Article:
The night skies from the Desert Botanical Garden, Phoenix, AZ

The night skies from the Desert Botanical Garden, Phoenix, AZ

Saskatchewan: The year 2000 found us moving northward. At this stage in my life I assumed I would be working my way south to warmer drier climates. Instead we headed north to one of the coldest climates known to man, that has a population of more than a few hundred. Regina, the capital of Saskatchewan was our landing spot. It didn’t take long to realize that as challenging as it was to survive the winters, the people held a warmth to offset even the coldest of days. It was a great place to bring up our children.

The standing joke in Saskatchewan is that you can see your dog run away for 3 days – because it is so flat there. But you have to give the pioneers of Regina a lot of credit for making Regina a/k/a the Queen City a place worth living and visiting. Every tree in the city was hand planted in this once desolate plain, and Wascana Lake was created to be the center piece of the city with the stately provincial legislature building sitting proudly at its shores, and walking paths that take you along the lake and out into the surrounding neighborhoods. The Queen of England and all of her children have been visitors, since Canada is a Commonwealth of England; and there has been no shortage of great acts (ie. Rolling Stones, ACDC, Prince) through this city that sits on the one main highway through Canada – the Trans-Canada 1.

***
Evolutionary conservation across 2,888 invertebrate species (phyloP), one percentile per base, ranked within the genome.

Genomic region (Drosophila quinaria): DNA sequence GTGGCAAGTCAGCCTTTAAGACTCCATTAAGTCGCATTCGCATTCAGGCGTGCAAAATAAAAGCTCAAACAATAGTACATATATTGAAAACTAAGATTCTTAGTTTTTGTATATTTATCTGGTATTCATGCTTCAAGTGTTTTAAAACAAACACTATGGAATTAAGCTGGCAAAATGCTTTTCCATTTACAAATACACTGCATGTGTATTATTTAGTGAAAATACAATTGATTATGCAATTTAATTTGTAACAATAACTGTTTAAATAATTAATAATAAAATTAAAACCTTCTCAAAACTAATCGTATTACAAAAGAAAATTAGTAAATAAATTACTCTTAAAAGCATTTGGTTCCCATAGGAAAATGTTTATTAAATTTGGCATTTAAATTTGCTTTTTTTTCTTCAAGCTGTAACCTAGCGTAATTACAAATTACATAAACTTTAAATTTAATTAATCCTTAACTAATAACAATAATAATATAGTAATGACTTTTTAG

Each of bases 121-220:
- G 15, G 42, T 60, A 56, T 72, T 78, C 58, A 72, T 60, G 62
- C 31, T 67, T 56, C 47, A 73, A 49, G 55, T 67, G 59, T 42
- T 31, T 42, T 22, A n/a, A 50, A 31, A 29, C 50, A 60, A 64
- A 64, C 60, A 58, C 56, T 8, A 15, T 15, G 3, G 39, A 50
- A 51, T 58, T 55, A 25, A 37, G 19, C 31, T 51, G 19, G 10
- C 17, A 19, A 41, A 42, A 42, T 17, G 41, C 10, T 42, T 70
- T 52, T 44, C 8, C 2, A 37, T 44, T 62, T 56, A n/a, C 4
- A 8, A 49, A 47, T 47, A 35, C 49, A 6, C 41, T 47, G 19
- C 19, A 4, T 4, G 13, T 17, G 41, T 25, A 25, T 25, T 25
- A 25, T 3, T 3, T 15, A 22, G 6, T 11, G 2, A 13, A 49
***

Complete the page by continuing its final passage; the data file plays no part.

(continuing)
Downtown Regina serves as a backdrop to Wascana Lake and the Legislature building

Alberta: My stay in Calgary, Alberta was short-lived, only two years, but it wasn’t hard to make a real go of it in a city that sits in the foothills of some of the most majestic Rocky Mountain ranges in the world. Our kids were off to university by now, and so my husband and I took the opportunity to live in a high-rise condo, affording us amazing daily views. The weekend we moved there I sat on our 25th floor deck and listened to an outdoor concert, that was being held along the banks of the Bow River. The concert was part of the world-famous Calgary Stampede, based two blocks from our apartment when the whole city of Calgary turns into a cowboy theme park for the better part of two weeks.